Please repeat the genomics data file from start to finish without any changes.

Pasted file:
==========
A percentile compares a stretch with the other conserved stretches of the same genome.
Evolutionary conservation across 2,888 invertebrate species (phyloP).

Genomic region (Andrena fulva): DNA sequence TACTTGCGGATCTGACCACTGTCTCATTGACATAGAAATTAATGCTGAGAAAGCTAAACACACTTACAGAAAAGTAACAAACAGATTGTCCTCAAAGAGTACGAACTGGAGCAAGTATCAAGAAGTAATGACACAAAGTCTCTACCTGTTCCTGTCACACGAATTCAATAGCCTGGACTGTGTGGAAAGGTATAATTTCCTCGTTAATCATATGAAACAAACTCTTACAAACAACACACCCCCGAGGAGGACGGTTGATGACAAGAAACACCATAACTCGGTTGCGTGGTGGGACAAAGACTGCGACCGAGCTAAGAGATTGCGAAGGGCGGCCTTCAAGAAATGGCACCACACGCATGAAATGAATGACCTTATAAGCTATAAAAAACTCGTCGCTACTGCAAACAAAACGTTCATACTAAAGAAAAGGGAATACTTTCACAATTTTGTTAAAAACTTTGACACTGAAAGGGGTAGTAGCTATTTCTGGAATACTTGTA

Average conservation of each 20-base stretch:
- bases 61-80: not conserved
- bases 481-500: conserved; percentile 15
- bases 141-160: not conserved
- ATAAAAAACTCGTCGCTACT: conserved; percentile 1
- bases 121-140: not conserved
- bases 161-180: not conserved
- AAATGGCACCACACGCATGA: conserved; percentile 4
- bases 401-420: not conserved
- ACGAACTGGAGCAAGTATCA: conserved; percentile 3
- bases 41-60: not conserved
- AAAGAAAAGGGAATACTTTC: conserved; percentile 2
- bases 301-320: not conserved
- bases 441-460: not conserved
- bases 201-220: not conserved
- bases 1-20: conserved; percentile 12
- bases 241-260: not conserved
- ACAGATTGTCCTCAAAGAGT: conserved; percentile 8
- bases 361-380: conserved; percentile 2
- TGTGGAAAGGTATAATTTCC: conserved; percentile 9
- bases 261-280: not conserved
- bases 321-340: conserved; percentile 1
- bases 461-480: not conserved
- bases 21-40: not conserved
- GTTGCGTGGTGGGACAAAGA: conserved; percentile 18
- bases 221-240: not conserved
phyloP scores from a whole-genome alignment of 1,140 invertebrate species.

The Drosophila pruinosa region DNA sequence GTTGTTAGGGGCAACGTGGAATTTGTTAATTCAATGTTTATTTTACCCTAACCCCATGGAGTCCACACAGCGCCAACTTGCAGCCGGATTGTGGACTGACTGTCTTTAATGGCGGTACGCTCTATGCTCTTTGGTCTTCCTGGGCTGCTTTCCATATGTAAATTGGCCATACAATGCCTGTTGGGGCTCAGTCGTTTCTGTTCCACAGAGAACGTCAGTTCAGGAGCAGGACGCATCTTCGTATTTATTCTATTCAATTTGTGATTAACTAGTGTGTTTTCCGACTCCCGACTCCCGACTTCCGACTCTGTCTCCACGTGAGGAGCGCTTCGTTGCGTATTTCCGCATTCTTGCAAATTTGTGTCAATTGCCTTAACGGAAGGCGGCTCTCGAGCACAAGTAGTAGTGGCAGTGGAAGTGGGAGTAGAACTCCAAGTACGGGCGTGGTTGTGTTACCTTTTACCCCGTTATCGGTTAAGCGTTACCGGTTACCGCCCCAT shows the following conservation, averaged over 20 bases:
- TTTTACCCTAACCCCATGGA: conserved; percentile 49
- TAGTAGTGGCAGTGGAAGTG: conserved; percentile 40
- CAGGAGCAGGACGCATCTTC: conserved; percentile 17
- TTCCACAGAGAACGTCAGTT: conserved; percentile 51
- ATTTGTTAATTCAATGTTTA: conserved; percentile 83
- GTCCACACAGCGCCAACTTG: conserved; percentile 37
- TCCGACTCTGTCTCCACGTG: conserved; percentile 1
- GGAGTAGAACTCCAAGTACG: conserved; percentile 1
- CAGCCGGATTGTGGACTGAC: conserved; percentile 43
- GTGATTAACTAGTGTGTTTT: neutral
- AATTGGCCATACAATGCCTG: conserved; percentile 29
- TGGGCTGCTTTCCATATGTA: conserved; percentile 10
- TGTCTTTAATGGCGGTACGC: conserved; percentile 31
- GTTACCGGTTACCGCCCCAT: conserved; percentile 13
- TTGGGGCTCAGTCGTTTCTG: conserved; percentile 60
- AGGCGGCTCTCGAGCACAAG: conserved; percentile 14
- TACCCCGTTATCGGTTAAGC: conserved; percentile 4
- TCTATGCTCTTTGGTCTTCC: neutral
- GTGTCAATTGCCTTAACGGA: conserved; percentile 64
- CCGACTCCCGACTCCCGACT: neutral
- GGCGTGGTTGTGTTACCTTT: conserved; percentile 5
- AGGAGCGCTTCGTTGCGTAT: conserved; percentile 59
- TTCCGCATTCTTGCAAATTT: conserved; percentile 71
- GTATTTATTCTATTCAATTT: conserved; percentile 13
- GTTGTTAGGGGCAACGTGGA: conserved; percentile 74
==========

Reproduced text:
A percentile compares a stretch with the other conserved stretches of the same genome.
Evolutionary conservation across 2,888 invertebrate species (phyloP).

Genomic region (Andrena fulva): DNA sequence TACTTGCGGATCTGACCACTGTCTCATTGACATAGAAATTAATGCTGAGAAAGCTAAACACACTTACAGAAAAGTAACAAACAGATTGTCCTCAAAGAGTACGAACTGGAGCAAGTATCAAGAAGTAATGACACAAAGTCTCTACCTGTTCCTGTCACACGAATTCAATAGCCTGGACTGTGTGGAAAGGTATAATTTCCTCGTTAATCATATGAAACAAACTCTTACAAACAACACACCCCCGAGGAGGACGGTTGATGACAAGAAACACCATAACTCGGTTGCGTGGTGGGACAAAGACTGCGACCGAGCTAAGAGATTGCGAAGGGCGGCCTTCAAGAAATGGCACCACACGCATGAAATGAATGACCTTATAAGCTATAAAAAACTCGTCGCTACTGCAAACAAAACGTTCATACTAAAGAAAAGGGAATACTTTCACAATTTTGTTAAAAACTTTGACACTGAAAGGGGTAGTAGCTATTTCTGGAATACTTGTA

Average conservation of each 20-base stretch:
- bases 61-80: not conserved
- bases 481-500: conserved; percentile 15
- bases 141-160: not conserved
- ATAAAAAACTCGTCGCTACT: conserved; percentile 1
- bases 121-140: not conserved
- bases 161-180: not conserved
- AAATGGCACCACACGCATGA: conserved; percentile 4
- bases 401-420: not conserved
- ACGAACTGGAGCAAGTATCA: conserved; percentile 3
- bases 41-60: not conserved
- AAAGAAAAGGGAATACTTTC: conserved; percentile 2
- bases 301-320: not conserved
- bases 441-460: not conserved
- bases 201-220: not conserved
- bases 1-20: conserved; percentile 12
- bases 241-260: not conserved
- ACAGATTGTCCTCAAAGAGT: conserved; percentile 8
- bases 361-380: conserved; percentile 2
- TGTGGAAAGGTATAATTTCC: conserved; percentile 9
- bases 261-280: not conserved
- bases 321-340: conserved; percentile 1
- bases 461-480: not conserved
- bases 21-40: not conserved
- GTTGCGTGGTGGGACAAAGA: conserved; percentile 18
- bases 221-240: not conserved
phyloP scores from a whole-genome alignment of 1,140 invertebrate species.

The Drosophila pruinosa region DNA sequence GTTGTTAGGGGCAACGTGGAATTTGTTAATTCAATGTTTATTTTACCCTAACCCCATGGAGTCCACACAGCGCCAACTTGCAGCCGGATTGTGGACTGACTGTCTTTAATGGCGGTACGCTCTATGCTCTTTGGTCTTCCTGGGCTGCTTTCCATATGTAAATTGGCCATACAATGCCTGTTGGGGCTCAGTCGTTTCTGTTCCACAGAGAACGTCAGTTCAGGAGCAGGACGCATCTTCGTATTTATTCTATTCAATTTGTGATTAACTAGTGTGTTTTCCGACTCCCGACTCCCGACTTCCGACTCTGTCTCCACGTGAGGAGCGCTTCGTTGCGTATTTCCGCATTCTTGCAAATTTGTGTCAATTGCCTTAACGGAAGGCGGCTCTCGAGCACAAGTAGTAGTGGCAGTGGAAGTGGGAGTAGAACTCCAAGTACGGGCGTGGTTGTGTTACCTTTTACCCCGTTATCGGTTAAGCGTTACCGGTTACCGCCCCAT shows the following conservation, averaged over 20 bases:
- TTTTACCCTAACCCCATGGA: conserved; percentile 49
- TAGTAGTGGCAGTGGAAGTG: conserved; percentile 40
- CAGGAGCAGGACGCATCTTC: conserved; percentile 17
- TTCCACAGAGAACGTCAGTT: conserved; percentile 51
- ATTTGTTAATTCAATGTTTA: conserved; percentile 83
- GTCCACACAGCGCCAACTTG: conserved; percentile 37
- TCCGACTCTGTCTCCACGTG: conserved; percentile 1
- GGAGTAGAACTCCAAGTACG: conserved; percentile 1
- CAGCCGGATTGTGGACTGAC: conserved; percentile 43
- GTGATTAACTAGTGTGTTTT: neutral
- AATTGGCCATACAATGCCTG: conserved; percentile 29
- TGGGCTGCTTTCCATATGTA: conserved; percentile 10
- TGTCTTTAATGGCGGTACGC: conserved; percentile 31
- GTTACCGGTTACCGCCCCAT: conserved; percentile 13
- TTGGGGCTCAGTCGTTTCTG: conserved; percentile 60
- AGGCGGCTCTCGAGCACAAG: conserved; percentile 14
- TACCCCGTTATCGGTTAAGC: conserved; percentile 4
- TCTATGCTCTTTGGTCTTCC: neutral
- GTGTCAATTGCCTTAACGGA: conserved; percentile 64
- CCGACTCCCGACTCCCGACT: neutral
- GGCGTGGTTGTGTTACCTTT: conserved; percentile 5
- AGGAGCGCTTCGTTGCGTAT: conserved; percentile 59
- TTCCGCATTCTTGCAAATTT: conserved; percentile 71
- GTATTTATTCTATTCAATTT: conserved; percentile 13
- GTTGTTAGGGGCAACGTGGA: conserved; percentile 74